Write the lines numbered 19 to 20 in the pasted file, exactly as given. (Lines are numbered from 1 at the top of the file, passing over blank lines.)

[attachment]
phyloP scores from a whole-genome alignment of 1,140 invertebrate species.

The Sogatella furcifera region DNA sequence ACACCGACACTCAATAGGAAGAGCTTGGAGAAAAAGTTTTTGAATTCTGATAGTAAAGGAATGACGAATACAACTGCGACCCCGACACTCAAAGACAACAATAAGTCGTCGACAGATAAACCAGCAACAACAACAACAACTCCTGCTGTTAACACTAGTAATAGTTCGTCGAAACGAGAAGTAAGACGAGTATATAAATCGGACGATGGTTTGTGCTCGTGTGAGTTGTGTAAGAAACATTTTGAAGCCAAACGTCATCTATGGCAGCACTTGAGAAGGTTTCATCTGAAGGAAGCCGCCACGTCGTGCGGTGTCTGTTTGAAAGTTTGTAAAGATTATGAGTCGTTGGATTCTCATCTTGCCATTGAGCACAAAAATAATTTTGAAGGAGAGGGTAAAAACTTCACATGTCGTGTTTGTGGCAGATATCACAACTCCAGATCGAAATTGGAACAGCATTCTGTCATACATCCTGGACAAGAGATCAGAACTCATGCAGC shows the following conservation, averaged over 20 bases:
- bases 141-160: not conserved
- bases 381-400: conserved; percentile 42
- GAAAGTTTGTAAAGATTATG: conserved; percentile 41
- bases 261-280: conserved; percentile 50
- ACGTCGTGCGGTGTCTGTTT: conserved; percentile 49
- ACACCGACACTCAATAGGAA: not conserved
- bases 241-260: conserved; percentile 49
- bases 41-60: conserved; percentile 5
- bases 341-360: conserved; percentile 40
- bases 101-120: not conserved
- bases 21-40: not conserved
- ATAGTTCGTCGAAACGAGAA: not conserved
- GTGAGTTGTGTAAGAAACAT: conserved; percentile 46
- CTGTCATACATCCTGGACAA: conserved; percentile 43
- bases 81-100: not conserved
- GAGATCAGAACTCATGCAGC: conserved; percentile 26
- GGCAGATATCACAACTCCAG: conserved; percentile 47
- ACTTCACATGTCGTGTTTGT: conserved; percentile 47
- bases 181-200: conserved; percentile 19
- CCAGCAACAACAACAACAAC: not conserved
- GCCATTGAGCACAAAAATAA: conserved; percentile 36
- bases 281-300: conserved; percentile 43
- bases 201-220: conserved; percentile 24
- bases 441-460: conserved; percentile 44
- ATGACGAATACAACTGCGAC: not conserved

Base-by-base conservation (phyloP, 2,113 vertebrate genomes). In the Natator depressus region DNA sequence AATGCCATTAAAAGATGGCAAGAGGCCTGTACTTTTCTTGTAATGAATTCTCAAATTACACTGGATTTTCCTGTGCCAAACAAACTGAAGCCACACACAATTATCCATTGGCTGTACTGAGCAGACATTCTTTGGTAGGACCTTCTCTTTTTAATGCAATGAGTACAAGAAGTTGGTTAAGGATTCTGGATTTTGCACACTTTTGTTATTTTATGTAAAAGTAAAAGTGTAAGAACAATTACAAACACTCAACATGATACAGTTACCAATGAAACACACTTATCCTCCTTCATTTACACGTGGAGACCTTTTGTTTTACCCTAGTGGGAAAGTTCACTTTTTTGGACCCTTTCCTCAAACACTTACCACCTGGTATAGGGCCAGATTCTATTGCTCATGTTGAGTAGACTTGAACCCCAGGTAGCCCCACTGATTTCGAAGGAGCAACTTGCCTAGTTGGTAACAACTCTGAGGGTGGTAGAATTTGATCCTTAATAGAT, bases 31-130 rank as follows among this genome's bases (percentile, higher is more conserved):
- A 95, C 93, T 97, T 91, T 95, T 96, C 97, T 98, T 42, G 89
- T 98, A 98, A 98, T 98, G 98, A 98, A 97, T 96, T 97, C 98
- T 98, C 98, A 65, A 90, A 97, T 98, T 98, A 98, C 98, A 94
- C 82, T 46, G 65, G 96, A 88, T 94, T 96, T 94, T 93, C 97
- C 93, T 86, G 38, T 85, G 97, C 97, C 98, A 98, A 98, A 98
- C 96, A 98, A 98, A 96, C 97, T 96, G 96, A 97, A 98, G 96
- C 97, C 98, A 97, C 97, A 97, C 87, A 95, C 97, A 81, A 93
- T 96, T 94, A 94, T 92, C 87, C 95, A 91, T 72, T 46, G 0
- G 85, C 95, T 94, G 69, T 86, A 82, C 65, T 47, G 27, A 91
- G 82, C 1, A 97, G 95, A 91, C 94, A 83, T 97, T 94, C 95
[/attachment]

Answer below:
- GGCAGATATCACAACTCCAG: conserved; percentile 47
- ACTTCACATGTCGTGTTTGT: conserved; percentile 47